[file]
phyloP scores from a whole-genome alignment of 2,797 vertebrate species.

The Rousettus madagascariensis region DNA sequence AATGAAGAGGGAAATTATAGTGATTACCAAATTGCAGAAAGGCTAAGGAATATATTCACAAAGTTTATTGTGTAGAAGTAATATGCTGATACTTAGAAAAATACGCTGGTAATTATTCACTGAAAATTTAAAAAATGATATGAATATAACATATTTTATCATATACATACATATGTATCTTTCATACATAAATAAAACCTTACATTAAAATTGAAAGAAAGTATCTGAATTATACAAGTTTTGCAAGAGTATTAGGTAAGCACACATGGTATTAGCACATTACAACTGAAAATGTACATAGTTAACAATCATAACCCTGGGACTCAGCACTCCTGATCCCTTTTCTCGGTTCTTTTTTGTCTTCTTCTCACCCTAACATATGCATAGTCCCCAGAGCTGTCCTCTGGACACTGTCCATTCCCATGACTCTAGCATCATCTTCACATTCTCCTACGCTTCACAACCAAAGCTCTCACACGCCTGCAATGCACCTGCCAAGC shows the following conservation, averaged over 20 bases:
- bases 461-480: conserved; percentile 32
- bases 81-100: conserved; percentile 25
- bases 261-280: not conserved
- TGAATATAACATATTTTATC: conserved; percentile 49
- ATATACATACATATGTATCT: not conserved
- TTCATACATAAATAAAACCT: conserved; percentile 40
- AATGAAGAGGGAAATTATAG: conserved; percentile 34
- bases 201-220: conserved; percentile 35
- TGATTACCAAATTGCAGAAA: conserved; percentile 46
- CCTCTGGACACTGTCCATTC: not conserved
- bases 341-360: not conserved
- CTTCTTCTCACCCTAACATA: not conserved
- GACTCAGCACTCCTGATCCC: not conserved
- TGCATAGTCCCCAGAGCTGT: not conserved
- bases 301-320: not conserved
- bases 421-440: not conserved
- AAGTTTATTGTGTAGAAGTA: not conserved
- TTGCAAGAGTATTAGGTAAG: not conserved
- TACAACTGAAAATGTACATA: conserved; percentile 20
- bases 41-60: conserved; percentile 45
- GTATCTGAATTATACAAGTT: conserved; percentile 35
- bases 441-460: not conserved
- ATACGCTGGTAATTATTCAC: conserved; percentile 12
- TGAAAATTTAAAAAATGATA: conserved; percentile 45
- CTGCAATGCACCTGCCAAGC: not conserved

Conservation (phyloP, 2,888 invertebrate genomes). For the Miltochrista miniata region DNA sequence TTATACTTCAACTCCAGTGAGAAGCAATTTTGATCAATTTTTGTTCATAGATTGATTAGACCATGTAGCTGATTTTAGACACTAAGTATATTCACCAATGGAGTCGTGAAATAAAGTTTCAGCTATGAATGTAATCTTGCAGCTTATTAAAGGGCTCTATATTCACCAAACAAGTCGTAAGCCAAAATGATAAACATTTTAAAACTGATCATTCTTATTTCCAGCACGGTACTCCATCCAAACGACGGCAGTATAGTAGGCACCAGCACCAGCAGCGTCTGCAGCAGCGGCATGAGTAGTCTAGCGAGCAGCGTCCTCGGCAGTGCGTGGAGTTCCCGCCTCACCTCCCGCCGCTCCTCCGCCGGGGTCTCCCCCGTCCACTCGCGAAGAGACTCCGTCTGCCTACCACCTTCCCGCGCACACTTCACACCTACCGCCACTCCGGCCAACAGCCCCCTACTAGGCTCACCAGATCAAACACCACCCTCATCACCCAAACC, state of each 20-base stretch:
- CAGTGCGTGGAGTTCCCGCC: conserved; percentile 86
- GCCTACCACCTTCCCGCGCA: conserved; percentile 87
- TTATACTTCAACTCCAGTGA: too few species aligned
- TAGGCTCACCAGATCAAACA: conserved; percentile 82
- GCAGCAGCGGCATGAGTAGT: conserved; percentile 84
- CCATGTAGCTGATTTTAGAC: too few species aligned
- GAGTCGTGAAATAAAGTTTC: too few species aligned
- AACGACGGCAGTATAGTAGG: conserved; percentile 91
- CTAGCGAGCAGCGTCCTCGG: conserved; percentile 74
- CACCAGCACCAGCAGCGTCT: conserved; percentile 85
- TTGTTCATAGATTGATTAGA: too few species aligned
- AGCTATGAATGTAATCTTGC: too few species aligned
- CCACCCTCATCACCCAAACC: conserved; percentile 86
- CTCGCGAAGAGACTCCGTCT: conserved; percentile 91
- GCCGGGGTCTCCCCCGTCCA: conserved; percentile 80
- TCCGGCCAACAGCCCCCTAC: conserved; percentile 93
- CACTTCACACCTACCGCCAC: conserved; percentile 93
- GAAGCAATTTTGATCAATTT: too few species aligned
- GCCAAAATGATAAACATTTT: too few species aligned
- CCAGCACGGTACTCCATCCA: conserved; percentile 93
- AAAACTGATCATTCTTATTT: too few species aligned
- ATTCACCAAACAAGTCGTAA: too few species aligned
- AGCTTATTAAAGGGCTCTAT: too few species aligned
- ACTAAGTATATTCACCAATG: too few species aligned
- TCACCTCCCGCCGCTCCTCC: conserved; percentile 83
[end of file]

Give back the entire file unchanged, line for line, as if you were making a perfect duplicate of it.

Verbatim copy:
phyloP scores from a whole-genome alignment of 2,797 vertebrate species.

The Rousettus madagascariensis region DNA sequence AATGAAGAGGGAAATTATAGTGATTACCAAATTGCAGAAAGGCTAAGGAATATATTCACAAAGTTTATTGTGTAGAAGTAATATGCTGATACTTAGAAAAATACGCTGGTAATTATTCACTGAAAATTTAAAAAATGATATGAATATAACATATTTTATCATATACATACATATGTATCTTTCATACATAAATAAAACCTTACATTAAAATTGAAAGAAAGTATCTGAATTATACAAGTTTTGCAAGAGTATTAGGTAAGCACACATGGTATTAGCACATTACAACTGAAAATGTACATAGTTAACAATCATAACCCTGGGACTCAGCACTCCTGATCCCTTTTCTCGGTTCTTTTTTGTCTTCTTCTCACCCTAACATATGCATAGTCCCCAGAGCTGTCCTCTGGACACTGTCCATTCCCATGACTCTAGCATCATCTTCACATTCTCCTACGCTTCACAACCAAAGCTCTCACACGCCTGCAATGCACCTGCCAAGC shows the following conservation, averaged over 20 bases:
- bases 461-480: conserved; percentile 32
- bases 81-100: conserved; percentile 25
- bases 261-280: not conserved
- TGAATATAACATATTTTATC: conserved; percentile 49
- ATATACATACATATGTATCT: not conserved
- TTCATACATAAATAAAACCT: conserved; percentile 40
- AATGAAGAGGGAAATTATAG: conserved; percentile 34
- bases 201-220: conserved; percentile 35
- TGATTACCAAATTGCAGAAA: conserved; percentile 46
- CCTCTGGACACTGTCCATTC: not conserved
- bases 341-360: not conserved
- CTTCTTCTCACCCTAACATA: not conserved
- GACTCAGCACTCCTGATCCC: not conserved
- TGCATAGTCCCCAGAGCTGT: not conserved
- bases 301-320: not conserved
- bases 421-440: not conserved
- AAGTTTATTGTGTAGAAGTA: not conserved
- TTGCAAGAGTATTAGGTAAG: not conserved
- TACAACTGAAAATGTACATA: conserved; percentile 20
- bases 41-60: conserved; percentile 45
- GTATCTGAATTATACAAGTT: conserved; percentile 35
- bases 441-460: not conserved
- ATACGCTGGTAATTATTCAC: conserved; percentile 12
- TGAAAATTTAAAAAATGATA: conserved; percentile 45
- CTGCAATGCACCTGCCAAGC: not conserved

Conservation (phyloP, 2,888 invertebrate genomes). For the Miltochrista miniata region DNA sequence TTATACTTCAACTCCAGTGAGAAGCAATTTTGATCAATTTTTGTTCATAGATTGATTAGACCATGTAGCTGATTTTAGACACTAAGTATATTCACCAATGGAGTCGTGAAATAAAGTTTCAGCTATGAATGTAATCTTGCAGCTTATTAAAGGGCTCTATATTCACCAAACAAGTCGTAAGCCAAAATGATAAACATTTTAAAACTGATCATTCTTATTTCCAGCACGGTACTCCATCCAAACGACGGCAGTATAGTAGGCACCAGCACCAGCAGCGTCTGCAGCAGCGGCATGAGTAGTCTAGCGAGCAGCGTCCTCGGCAGTGCGTGGAGTTCCCGCCTCACCTCCCGCCGCTCCTCCGCCGGGGTCTCCCCCGTCCACTCGCGAAGAGACTCCGTCTGCCTACCACCTTCCCGCGCACACTTCACACCTACCGCCACTCCGGCCAACAGCCCCCTACTAGGCTCACCAGATCAAACACCACCCTCATCACCCAAACC, state of each 20-base stretch:
- CAGTGCGTGGAGTTCCCGCC: conserved; percentile 86
- GCCTACCACCTTCCCGCGCA: conserved; percentile 87
- TTATACTTCAACTCCAGTGA: too few species aligned
- TAGGCTCACCAGATCAAACA: conserved; percentile 82
- GCAGCAGCGGCATGAGTAGT: conserved; percentile 84
- CCATGTAGCTGATTTTAGAC: too few species aligned
- GAGTCGTGAAATAAAGTTTC: too few species aligned
- AACGACGGCAGTATAGTAGG: conserved; percentile 91
- CTAGCGAGCAGCGTCCTCGG: conserved; percentile 74
- CACCAGCACCAGCAGCGTCT: conserved; percentile 85
- TTGTTCATAGATTGATTAGA: too few species aligned
- AGCTATGAATGTAATCTTGC: too few species aligned
- CCACCCTCATCACCCAAACC: conserved; percentile 86
- CTCGCGAAGAGACTCCGTCT: conserved; percentile 91
- GCCGGGGTCTCCCCCGTCCA: conserved; percentile 80
- TCCGGCCAACAGCCCCCTAC: conserved; percentile 93
- CACTTCACACCTACCGCCAC: conserved; percentile 93
- GAAGCAATTTTGATCAATTT: too few species aligned
- GCCAAAATGATAAACATTTT: too few species aligned
- CCAGCACGGTACTCCATCCA: conserved; percentile 93
- AAAACTGATCATTCTTATTT: too few species aligned
- ATTCACCAAACAAGTCGTAA: too few species aligned
- AGCTTATTAAAGGGCTCTAT: too few species aligned
- ACTAAGTATATTCACCAATG: too few species aligned
- TCACCTCCCGCCGCTCCTCC: conserved; percentile 83